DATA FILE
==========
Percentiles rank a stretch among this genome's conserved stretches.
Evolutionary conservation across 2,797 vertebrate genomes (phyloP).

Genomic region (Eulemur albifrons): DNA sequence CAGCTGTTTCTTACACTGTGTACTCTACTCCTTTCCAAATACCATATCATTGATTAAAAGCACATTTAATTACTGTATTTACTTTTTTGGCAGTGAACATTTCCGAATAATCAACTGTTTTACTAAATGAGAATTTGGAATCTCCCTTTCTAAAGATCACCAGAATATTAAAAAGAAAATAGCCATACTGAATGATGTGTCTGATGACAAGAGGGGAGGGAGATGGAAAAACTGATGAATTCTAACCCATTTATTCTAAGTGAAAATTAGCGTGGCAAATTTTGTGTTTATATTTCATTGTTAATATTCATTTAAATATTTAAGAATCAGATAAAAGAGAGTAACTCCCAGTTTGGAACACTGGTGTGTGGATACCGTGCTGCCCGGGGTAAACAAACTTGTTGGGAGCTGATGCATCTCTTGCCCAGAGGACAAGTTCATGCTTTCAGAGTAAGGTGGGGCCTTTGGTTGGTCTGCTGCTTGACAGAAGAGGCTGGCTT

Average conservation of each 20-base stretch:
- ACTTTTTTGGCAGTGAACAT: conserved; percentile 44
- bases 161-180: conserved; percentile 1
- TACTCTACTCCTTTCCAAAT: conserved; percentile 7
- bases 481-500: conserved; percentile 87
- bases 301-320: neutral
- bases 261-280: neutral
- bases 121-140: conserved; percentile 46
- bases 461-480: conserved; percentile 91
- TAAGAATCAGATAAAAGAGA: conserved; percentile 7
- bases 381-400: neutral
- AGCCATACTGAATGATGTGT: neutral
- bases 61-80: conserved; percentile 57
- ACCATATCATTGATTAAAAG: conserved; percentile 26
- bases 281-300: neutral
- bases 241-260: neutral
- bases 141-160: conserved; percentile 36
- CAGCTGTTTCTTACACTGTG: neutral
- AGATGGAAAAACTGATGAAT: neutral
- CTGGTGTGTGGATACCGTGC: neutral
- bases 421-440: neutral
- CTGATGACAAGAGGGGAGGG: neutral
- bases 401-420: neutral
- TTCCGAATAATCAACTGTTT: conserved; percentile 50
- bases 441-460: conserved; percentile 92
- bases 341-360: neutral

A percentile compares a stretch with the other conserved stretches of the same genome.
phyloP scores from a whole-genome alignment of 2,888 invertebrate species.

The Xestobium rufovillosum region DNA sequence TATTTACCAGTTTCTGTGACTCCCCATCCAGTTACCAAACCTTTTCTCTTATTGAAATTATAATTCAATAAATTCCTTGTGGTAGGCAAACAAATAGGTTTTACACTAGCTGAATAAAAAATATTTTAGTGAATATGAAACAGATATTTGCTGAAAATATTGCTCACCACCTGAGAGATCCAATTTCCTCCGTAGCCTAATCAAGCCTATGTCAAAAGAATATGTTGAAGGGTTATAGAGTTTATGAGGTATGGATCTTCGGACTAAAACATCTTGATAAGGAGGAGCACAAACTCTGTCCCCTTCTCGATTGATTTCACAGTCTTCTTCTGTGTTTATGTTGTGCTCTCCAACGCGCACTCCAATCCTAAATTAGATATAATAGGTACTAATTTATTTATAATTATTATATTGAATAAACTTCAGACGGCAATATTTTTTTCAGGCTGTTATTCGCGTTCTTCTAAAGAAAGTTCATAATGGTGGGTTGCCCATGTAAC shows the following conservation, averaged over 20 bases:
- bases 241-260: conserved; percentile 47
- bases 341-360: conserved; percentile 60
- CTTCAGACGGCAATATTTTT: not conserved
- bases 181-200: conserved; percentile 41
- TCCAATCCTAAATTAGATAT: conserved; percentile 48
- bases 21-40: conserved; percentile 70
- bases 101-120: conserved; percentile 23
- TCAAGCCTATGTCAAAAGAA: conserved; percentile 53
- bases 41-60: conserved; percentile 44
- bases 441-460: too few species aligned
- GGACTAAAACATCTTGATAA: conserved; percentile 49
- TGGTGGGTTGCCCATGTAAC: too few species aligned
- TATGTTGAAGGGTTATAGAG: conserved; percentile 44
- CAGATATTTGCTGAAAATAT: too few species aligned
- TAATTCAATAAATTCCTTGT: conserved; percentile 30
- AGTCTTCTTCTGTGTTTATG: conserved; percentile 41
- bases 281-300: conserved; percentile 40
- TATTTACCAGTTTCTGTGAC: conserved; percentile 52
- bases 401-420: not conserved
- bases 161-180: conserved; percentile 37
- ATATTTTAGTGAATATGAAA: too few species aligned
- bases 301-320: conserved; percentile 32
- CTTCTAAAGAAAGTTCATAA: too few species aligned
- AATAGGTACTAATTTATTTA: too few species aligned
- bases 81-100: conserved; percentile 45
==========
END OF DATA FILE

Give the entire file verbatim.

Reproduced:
Percentiles rank a stretch among this genome's conserved stretches.
Evolutionary conservation across 2,797 vertebrate genomes (phyloP).

Genomic region (Eulemur albifrons): DNA sequence CAGCTGTTTCTTACACTGTGTACTCTACTCCTTTCCAAATACCATATCATTGATTAAAAGCACATTTAATTACTGTATTTACTTTTTTGGCAGTGAACATTTCCGAATAATCAACTGTTTTACTAAATGAGAATTTGGAATCTCCCTTTCTAAAGATCACCAGAATATTAAAAAGAAAATAGCCATACTGAATGATGTGTCTGATGACAAGAGGGGAGGGAGATGGAAAAACTGATGAATTCTAACCCATTTATTCTAAGTGAAAATTAGCGTGGCAAATTTTGTGTTTATATTTCATTGTTAATATTCATTTAAATATTTAAGAATCAGATAAAAGAGAGTAACTCCCAGTTTGGAACACTGGTGTGTGGATACCGTGCTGCCCGGGGTAAACAAACTTGTTGGGAGCTGATGCATCTCTTGCCCAGAGGACAAGTTCATGCTTTCAGAGTAAGGTGGGGCCTTTGGTTGGTCTGCTGCTTGACAGAAGAGGCTGGCTT

Average conservation of each 20-base stretch:
- ACTTTTTTGGCAGTGAACAT: conserved; percentile 44
- bases 161-180: conserved; percentile 1
- TACTCTACTCCTTTCCAAAT: conserved; percentile 7
- bases 481-500: conserved; percentile 87
- bases 301-320: neutral
- bases 261-280: neutral
- bases 121-140: conserved; percentile 46
- bases 461-480: conserved; percentile 91
- TAAGAATCAGATAAAAGAGA: conserved; percentile 7
- bases 381-400: neutral
- AGCCATACTGAATGATGTGT: neutral
- bases 61-80: conserved; percentile 57
- ACCATATCATTGATTAAAAG: conserved; percentile 26
- bases 281-300: neutral
- bases 241-260: neutral
- bases 141-160: conserved; percentile 36
- CAGCTGTTTCTTACACTGTG: neutral
- AGATGGAAAAACTGATGAAT: neutral
- CTGGTGTGTGGATACCGTGC: neutral
- bases 421-440: neutral
- CTGATGACAAGAGGGGAGGG: neutral
- bases 401-420: neutral
- TTCCGAATAATCAACTGTTT: conserved; percentile 50
- bases 441-460: conserved; percentile 92
- bases 341-360: neutral

A percentile compares a stretch with the other conserved stretches of the same genome.
phyloP scores from a whole-genome alignment of 2,888 invertebrate species.

The Xestobium rufovillosum region DNA sequence TATTTACCAGTTTCTGTGACTCCCCATCCAGTTACCAAACCTTTTCTCTTATTGAAATTATAATTCAATAAATTCCTTGTGGTAGGCAAACAAATAGGTTTTACACTAGCTGAATAAAAAATATTTTAGTGAATATGAAACAGATATTTGCTGAAAATATTGCTCACCACCTGAGAGATCCAATTTCCTCCGTAGCCTAATCAAGCCTATGTCAAAAGAATATGTTGAAGGGTTATAGAGTTTATGAGGTATGGATCTTCGGACTAAAACATCTTGATAAGGAGGAGCACAAACTCTGTCCCCTTCTCGATTGATTTCACAGTCTTCTTCTGTGTTTATGTTGTGCTCTCCAACGCGCACTCCAATCCTAAATTAGATATAATAGGTACTAATTTATTTATAATTATTATATTGAATAAACTTCAGACGGCAATATTTTTTTCAGGCTGTTATTCGCGTTCTTCTAAAGAAAGTTCATAATGGTGGGTTGCCCATGTAAC shows the following conservation, averaged over 20 bases:
- bases 241-260: conserved; percentile 47
- bases 341-360: conserved; percentile 60
- CTTCAGACGGCAATATTTTT: not conserved
- bases 181-200: conserved; percentile 41
- TCCAATCCTAAATTAGATAT: conserved; percentile 48
- bases 21-40: conserved; percentile 70
- bases 101-120: conserved; percentile 23
- TCAAGCCTATGTCAAAAGAA: conserved; percentile 53
- bases 41-60: conserved; percentile 44
- bases 441-460: too few species aligned
- GGACTAAAACATCTTGATAA: conserved; percentile 49
- TGGTGGGTTGCCCATGTAAC: too few species aligned
- TATGTTGAAGGGTTATAGAG: conserved; percentile 44
- CAGATATTTGCTGAAAATAT: too few species aligned
- TAATTCAATAAATTCCTTGT: conserved; percentile 30
- AGTCTTCTTCTGTGTTTATG: conserved; percentile 41
- bases 281-300: conserved; percentile 40
- TATTTACCAGTTTCTGTGAC: conserved; percentile 52
- bases 401-420: not conserved
- bases 161-180: conserved; percentile 37
- ATATTTTAGTGAATATGAAA: too few species aligned
- bases 301-320: conserved; percentile 32
- CTTCTAAAGAAAGTTCATAA: too few species aligned
- AATAGGTACTAATTTATTTA: too few species aligned
- bases 81-100: conserved; percentile 45